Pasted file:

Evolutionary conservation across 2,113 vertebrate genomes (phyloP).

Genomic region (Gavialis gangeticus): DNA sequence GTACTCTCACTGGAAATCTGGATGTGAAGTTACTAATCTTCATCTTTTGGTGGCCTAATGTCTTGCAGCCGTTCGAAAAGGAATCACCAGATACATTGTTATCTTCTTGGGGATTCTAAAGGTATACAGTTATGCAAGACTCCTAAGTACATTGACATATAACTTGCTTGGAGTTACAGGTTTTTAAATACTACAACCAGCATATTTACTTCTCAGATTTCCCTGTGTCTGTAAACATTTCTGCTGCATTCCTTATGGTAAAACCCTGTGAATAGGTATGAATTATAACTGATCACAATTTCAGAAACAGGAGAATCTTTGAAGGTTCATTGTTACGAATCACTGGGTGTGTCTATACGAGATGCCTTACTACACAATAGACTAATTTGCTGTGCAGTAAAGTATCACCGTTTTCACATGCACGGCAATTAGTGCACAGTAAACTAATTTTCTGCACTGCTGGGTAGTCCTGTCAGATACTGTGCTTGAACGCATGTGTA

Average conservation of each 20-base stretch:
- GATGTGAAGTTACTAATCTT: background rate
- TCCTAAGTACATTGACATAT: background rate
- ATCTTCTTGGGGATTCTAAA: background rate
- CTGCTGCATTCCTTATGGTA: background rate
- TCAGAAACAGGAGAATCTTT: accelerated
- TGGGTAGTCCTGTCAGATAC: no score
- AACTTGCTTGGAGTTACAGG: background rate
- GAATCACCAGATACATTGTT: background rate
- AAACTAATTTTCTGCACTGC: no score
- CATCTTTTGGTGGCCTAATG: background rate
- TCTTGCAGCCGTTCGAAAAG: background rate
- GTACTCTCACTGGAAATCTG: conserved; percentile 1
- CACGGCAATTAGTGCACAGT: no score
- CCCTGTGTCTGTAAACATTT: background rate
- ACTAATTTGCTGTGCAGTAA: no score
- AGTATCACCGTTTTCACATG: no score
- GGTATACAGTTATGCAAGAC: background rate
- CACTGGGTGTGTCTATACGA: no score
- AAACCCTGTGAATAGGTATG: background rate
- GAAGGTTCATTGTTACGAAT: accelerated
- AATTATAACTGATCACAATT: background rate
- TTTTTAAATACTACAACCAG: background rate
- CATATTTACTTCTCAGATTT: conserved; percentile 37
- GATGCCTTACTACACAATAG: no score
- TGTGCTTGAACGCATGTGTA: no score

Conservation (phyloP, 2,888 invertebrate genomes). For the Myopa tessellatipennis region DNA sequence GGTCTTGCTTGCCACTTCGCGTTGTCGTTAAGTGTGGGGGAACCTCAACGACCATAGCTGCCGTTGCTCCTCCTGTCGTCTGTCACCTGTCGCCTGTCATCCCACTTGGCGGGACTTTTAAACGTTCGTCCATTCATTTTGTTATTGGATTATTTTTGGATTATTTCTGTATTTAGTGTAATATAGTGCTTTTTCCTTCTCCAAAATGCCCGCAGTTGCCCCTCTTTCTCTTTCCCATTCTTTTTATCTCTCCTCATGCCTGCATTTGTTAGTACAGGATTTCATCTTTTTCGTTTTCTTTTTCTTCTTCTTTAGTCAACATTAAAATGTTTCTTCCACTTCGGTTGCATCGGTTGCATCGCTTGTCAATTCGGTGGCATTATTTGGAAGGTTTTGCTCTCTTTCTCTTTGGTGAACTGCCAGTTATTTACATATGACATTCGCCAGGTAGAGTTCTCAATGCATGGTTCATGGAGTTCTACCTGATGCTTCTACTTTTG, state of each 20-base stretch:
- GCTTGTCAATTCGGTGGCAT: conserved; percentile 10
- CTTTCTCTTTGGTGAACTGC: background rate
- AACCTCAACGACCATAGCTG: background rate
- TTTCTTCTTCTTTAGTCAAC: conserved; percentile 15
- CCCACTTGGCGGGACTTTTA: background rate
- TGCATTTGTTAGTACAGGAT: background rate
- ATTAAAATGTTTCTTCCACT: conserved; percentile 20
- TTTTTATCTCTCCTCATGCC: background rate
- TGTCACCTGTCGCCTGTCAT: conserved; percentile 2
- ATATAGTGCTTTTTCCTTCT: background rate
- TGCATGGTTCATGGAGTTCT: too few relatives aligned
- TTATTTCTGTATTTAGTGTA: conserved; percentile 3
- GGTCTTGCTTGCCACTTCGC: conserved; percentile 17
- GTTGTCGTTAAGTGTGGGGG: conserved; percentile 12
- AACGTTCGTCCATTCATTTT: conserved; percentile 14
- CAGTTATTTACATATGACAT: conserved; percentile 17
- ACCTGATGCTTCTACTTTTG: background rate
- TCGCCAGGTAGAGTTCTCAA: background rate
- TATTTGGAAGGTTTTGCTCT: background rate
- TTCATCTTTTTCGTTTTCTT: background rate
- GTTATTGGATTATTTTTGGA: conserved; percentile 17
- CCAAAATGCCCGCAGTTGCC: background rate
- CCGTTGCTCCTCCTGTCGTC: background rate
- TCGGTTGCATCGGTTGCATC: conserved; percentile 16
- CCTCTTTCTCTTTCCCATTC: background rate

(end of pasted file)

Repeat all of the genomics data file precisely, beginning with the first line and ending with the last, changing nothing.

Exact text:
Evolutionary conservation across 2,113 vertebrate genomes (phyloP).

Genomic region (Gavialis gangeticus): DNA sequence GTACTCTCACTGGAAATCTGGATGTGAAGTTACTAATCTTCATCTTTTGGTGGCCTAATGTCTTGCAGCCGTTCGAAAAGGAATCACCAGATACATTGTTATCTTCTTGGGGATTCTAAAGGTATACAGTTATGCAAGACTCCTAAGTACATTGACATATAACTTGCTTGGAGTTACAGGTTTTTAAATACTACAACCAGCATATTTACTTCTCAGATTTCCCTGTGTCTGTAAACATTTCTGCTGCATTCCTTATGGTAAAACCCTGTGAATAGGTATGAATTATAACTGATCACAATTTCAGAAACAGGAGAATCTTTGAAGGTTCATTGTTACGAATCACTGGGTGTGTCTATACGAGATGCCTTACTACACAATAGACTAATTTGCTGTGCAGTAAAGTATCACCGTTTTCACATGCACGGCAATTAGTGCACAGTAAACTAATTTTCTGCACTGCTGGGTAGTCCTGTCAGATACTGTGCTTGAACGCATGTGTA

Average conservation of each 20-base stretch:
- GATGTGAAGTTACTAATCTT: background rate
- TCCTAAGTACATTGACATAT: background rate
- ATCTTCTTGGGGATTCTAAA: background rate
- CTGCTGCATTCCTTATGGTA: background rate
- TCAGAAACAGGAGAATCTTT: accelerated
- TGGGTAGTCCTGTCAGATAC: no score
- AACTTGCTTGGAGTTACAGG: background rate
- GAATCACCAGATACATTGTT: background rate
- AAACTAATTTTCTGCACTGC: no score
- CATCTTTTGGTGGCCTAATG: background rate
- TCTTGCAGCCGTTCGAAAAG: background rate
- GTACTCTCACTGGAAATCTG: conserved; percentile 1
- CACGGCAATTAGTGCACAGT: no score
- CCCTGTGTCTGTAAACATTT: background rate
- ACTAATTTGCTGTGCAGTAA: no score
- AGTATCACCGTTTTCACATG: no score
- GGTATACAGTTATGCAAGAC: background rate
- CACTGGGTGTGTCTATACGA: no score
- AAACCCTGTGAATAGGTATG: background rate
- GAAGGTTCATTGTTACGAAT: accelerated
- AATTATAACTGATCACAATT: background rate
- TTTTTAAATACTACAACCAG: background rate
- CATATTTACTTCTCAGATTT: conserved; percentile 37
- GATGCCTTACTACACAATAG: no score
- TGTGCTTGAACGCATGTGTA: no score

Conservation (phyloP, 2,888 invertebrate genomes). For the Myopa tessellatipennis region DNA sequence GGTCTTGCTTGCCACTTCGCGTTGTCGTTAAGTGTGGGGGAACCTCAACGACCATAGCTGCCGTTGCTCCTCCTGTCGTCTGTCACCTGTCGCCTGTCATCCCACTTGGCGGGACTTTTAAACGTTCGTCCATTCATTTTGTTATTGGATTATTTTTGGATTATTTCTGTATTTAGTGTAATATAGTGCTTTTTCCTTCTCCAAAATGCCCGCAGTTGCCCCTCTTTCTCTTTCCCATTCTTTTTATCTCTCCTCATGCCTGCATTTGTTAGTACAGGATTTCATCTTTTTCGTTTTCTTTTTCTTCTTCTTTAGTCAACATTAAAATGTTTCTTCCACTTCGGTTGCATCGGTTGCATCGCTTGTCAATTCGGTGGCATTATTTGGAAGGTTTTGCTCTCTTTCTCTTTGGTGAACTGCCAGTTATTTACATATGACATTCGCCAGGTAGAGTTCTCAATGCATGGTTCATGGAGTTCTACCTGATGCTTCTACTTTTG, state of each 20-base stretch:
- GCTTGTCAATTCGGTGGCAT: conserved; percentile 10
- CTTTCTCTTTGGTGAACTGC: background rate
- AACCTCAACGACCATAGCTG: background rate
- TTTCTTCTTCTTTAGTCAAC: conserved; percentile 15
- CCCACTTGGCGGGACTTTTA: background rate
- TGCATTTGTTAGTACAGGAT: background rate
- ATTAAAATGTTTCTTCCACT: conserved; percentile 20
- TTTTTATCTCTCCTCATGCC: background rate
- TGTCACCTGTCGCCTGTCAT: conserved; percentile 2
- ATATAGTGCTTTTTCCTTCT: background rate
- TGCATGGTTCATGGAGTTCT: too few relatives aligned
- TTATTTCTGTATTTAGTGTA: conserved; percentile 3
- GGTCTTGCTTGCCACTTCGC: conserved; percentile 17
- GTTGTCGTTAAGTGTGGGGG: conserved; percentile 12
- AACGTTCGTCCATTCATTTT: conserved; percentile 14
- CAGTTATTTACATATGACAT: conserved; percentile 17
- ACCTGATGCTTCTACTTTTG: background rate
- TCGCCAGGTAGAGTTCTCAA: background rate
- TATTTGGAAGGTTTTGCTCT: background rate
- TTCATCTTTTTCGTTTTCTT: background rate
- GTTATTGGATTATTTTTGGA: conserved; percentile 17
- CCAAAATGCCCGCAGTTGCC: background rate
- CCGTTGCTCCTCCTGTCGTC: background rate
- TCGGTTGCATCGGTTGCATC: conserved; percentile 16
- CCTCTTTCTCTTTCCCATTC: background rate